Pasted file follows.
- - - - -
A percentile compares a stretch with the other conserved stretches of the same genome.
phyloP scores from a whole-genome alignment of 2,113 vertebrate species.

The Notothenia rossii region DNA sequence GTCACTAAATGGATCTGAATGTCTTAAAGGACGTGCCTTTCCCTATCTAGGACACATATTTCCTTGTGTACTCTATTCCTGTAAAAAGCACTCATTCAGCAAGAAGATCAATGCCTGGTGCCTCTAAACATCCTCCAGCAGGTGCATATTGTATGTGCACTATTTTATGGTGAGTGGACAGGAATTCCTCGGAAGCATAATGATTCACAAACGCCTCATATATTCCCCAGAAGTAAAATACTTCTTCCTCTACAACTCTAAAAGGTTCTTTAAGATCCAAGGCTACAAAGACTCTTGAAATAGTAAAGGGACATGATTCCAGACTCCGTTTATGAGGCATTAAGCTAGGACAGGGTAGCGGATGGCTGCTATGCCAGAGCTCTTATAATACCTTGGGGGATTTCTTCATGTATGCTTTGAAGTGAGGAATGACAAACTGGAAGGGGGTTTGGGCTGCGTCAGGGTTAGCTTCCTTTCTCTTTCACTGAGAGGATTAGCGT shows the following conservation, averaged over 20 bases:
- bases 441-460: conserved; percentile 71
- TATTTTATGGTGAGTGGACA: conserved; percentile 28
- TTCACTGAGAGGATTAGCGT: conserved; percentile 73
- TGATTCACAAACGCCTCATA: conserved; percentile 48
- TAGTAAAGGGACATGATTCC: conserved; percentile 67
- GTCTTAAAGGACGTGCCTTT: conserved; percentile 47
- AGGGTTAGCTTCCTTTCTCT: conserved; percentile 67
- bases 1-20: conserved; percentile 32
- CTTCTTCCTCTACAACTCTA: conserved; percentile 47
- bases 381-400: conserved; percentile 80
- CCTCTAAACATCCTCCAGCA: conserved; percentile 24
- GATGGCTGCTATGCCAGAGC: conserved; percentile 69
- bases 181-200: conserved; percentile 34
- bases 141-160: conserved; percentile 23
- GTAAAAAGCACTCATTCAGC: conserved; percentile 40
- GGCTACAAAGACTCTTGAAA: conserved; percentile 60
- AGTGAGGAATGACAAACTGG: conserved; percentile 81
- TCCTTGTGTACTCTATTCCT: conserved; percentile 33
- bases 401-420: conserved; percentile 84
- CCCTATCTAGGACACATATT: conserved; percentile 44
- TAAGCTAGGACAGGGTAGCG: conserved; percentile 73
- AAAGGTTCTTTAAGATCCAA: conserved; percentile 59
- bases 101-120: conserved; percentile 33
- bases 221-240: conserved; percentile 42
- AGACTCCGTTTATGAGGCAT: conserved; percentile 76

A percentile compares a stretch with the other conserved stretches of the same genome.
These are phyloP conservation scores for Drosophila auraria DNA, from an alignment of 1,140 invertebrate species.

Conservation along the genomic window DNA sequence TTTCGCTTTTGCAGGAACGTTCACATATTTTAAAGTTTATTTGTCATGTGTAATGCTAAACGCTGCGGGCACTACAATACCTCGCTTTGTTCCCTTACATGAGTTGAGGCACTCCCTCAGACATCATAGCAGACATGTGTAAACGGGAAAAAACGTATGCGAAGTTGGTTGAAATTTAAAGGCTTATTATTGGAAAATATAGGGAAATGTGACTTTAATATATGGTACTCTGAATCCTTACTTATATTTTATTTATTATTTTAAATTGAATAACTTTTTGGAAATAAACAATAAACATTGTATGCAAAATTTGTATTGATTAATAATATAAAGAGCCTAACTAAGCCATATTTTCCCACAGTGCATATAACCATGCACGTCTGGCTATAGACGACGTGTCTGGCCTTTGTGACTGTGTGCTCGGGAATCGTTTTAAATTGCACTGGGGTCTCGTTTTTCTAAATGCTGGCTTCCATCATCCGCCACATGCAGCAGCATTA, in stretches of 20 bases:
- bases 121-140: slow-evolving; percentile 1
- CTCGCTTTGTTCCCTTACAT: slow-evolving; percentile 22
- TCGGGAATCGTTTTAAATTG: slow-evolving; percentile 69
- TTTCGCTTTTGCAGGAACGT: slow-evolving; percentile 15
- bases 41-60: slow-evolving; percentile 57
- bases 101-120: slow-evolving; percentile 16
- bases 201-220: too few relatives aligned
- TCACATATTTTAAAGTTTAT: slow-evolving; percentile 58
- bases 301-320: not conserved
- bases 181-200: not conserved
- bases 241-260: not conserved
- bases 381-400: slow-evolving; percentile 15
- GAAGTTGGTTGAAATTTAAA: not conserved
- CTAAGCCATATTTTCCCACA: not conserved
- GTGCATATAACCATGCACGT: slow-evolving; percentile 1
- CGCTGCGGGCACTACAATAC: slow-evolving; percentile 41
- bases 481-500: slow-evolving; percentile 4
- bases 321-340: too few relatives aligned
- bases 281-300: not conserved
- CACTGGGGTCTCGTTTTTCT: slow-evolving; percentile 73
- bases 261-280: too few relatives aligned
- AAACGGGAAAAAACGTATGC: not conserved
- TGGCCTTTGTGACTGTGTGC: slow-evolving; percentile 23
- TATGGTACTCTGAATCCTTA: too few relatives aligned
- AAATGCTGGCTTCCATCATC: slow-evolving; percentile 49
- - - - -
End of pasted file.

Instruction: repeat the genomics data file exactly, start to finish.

A percentile compares a stretch with the other conserved stretches of the same genome.
phyloP scores from a whole-genome alignment of 2,113 vertebrate species.

The Notothenia rossii region DNA sequence GTCACTAAATGGATCTGAATGTCTTAAAGGACGTGCCTTTCCCTATCTAGGACACATATTTCCTTGTGTACTCTATTCCTGTAAAAAGCACTCATTCAGCAAGAAGATCAATGCCTGGTGCCTCTAAACATCCTCCAGCAGGTGCATATTGTATGTGCACTATTTTATGGTGAGTGGACAGGAATTCCTCGGAAGCATAATGATTCACAAACGCCTCATATATTCCCCAGAAGTAAAATACTTCTTCCTCTACAACTCTAAAAGGTTCTTTAAGATCCAAGGCTACAAAGACTCTTGAAATAGTAAAGGGACATGATTCCAGACTCCGTTTATGAGGCATTAAGCTAGGACAGGGTAGCGGATGGCTGCTATGCCAGAGCTCTTATAATACCTTGGGGGATTTCTTCATGTATGCTTTGAAGTGAGGAATGACAAACTGGAAGGGGGTTTGGGCTGCGTCAGGGTTAGCTTCCTTTCTCTTTCACTGAGAGGATTAGCGT shows the following conservation, averaged over 20 bases:
- bases 441-460: conserved; percentile 71
- TATTTTATGGTGAGTGGACA: conserved; percentile 28
- TTCACTGAGAGGATTAGCGT: conserved; percentile 73
- TGATTCACAAACGCCTCATA: conserved; percentile 48
- TAGTAAAGGGACATGATTCC: conserved; percentile 67
- GTCTTAAAGGACGTGCCTTT: conserved; percentile 47
- AGGGTTAGCTTCCTTTCTCT: conserved; percentile 67
- bases 1-20: conserved; percentile 32
- CTTCTTCCTCTACAACTCTA: conserved; percentile 47
- bases 381-400: conserved; percentile 80
- CCTCTAAACATCCTCCAGCA: conserved; percentile 24
- GATGGCTGCTATGCCAGAGC: conserved; percentile 69
- bases 181-200: conserved; percentile 34
- bases 141-160: conserved; percentile 23
- GTAAAAAGCACTCATTCAGC: conserved; percentile 40
- GGCTACAAAGACTCTTGAAA: conserved; percentile 60
- AGTGAGGAATGACAAACTGG: conserved; percentile 81
- TCCTTGTGTACTCTATTCCT: conserved; percentile 33
- bases 401-420: conserved; percentile 84
- CCCTATCTAGGACACATATT: conserved; percentile 44
- TAAGCTAGGACAGGGTAGCG: conserved; percentile 73
- AAAGGTTCTTTAAGATCCAA: conserved; percentile 59
- bases 101-120: conserved; percentile 33
- bases 221-240: conserved; percentile 42
- AGACTCCGTTTATGAGGCAT: conserved; percentile 76

A percentile compares a stretch with the other conserved stretches of the same genome.
These are phyloP conservation scores for Drosophila auraria DNA, from an alignment of 1,140 invertebrate species.

Conservation along the genomic window DNA sequence TTTCGCTTTTGCAGGAACGTTCACATATTTTAAAGTTTATTTGTCATGTGTAATGCTAAACGCTGCGGGCACTACAATACCTCGCTTTGTTCCCTTACATGAGTTGAGGCACTCCCTCAGACATCATAGCAGACATGTGTAAACGGGAAAAAACGTATGCGAAGTTGGTTGAAATTTAAAGGCTTATTATTGGAAAATATAGGGAAATGTGACTTTAATATATGGTACTCTGAATCCTTACTTATATTTTATTTATTATTTTAAATTGAATAACTTTTTGGAAATAAACAATAAACATTGTATGCAAAATTTGTATTGATTAATAATATAAAGAGCCTAACTAAGCCATATTTTCCCACAGTGCATATAACCATGCACGTCTGGCTATAGACGACGTGTCTGGCCTTTGTGACTGTGTGCTCGGGAATCGTTTTAAATTGCACTGGGGTCTCGTTTTTCTAAATGCTGGCTTCCATCATCCGCCACATGCAGCAGCATTA, in stretches of 20 bases:
- bases 121-140: slow-evolving; percentile 1
- CTCGCTTTGTTCCCTTACAT: slow-evolving; percentile 22
- TCGGGAATCGTTTTAAATTG: slow-evolving; percentile 69
- TTTCGCTTTTGCAGGAACGT: slow-evolving; percentile 15
- bases 41-60: slow-evolving; percentile 57
- bases 101-120: slow-evolving; percentile 16
- bases 201-220: too few relatives aligned
- TCACATATTTTAAAGTTTAT: slow-evolving; percentile 58
- bases 301-320: not conserved
- bases 181-200: not conserved
- bases 241-260: not conserved
- bases 381-400: slow-evolving; percentile 15
- GAAGTTGGTTGAAATTTAAA: not conserved
- CTAAGCCATATTTTCCCACA: not conserved
- GTGCATATAACCATGCACGT: slow-evolving; percentile 1
- CGCTGCGGGCACTACAATAC: slow-evolving; percentile 41
- bases 481-500: slow-evolving; percentile 4
- bases 321-340: too few relatives aligned
- bases 281-300: not conserved
- CACTGGGGTCTCGTTTTTCT: slow-evolving; percentile 73
- bases 261-280: too few relatives aligned
- AAACGGGAAAAAACGTATGC: not conserved
- TGGCCTTTGTGACTGTGTGC: slow-evolving; percentile 23
- TATGGTACTCTGAATCCTTA: too few relatives aligned
- AAATGCTGGCTTCCATCATC: slow-evolving; percentile 49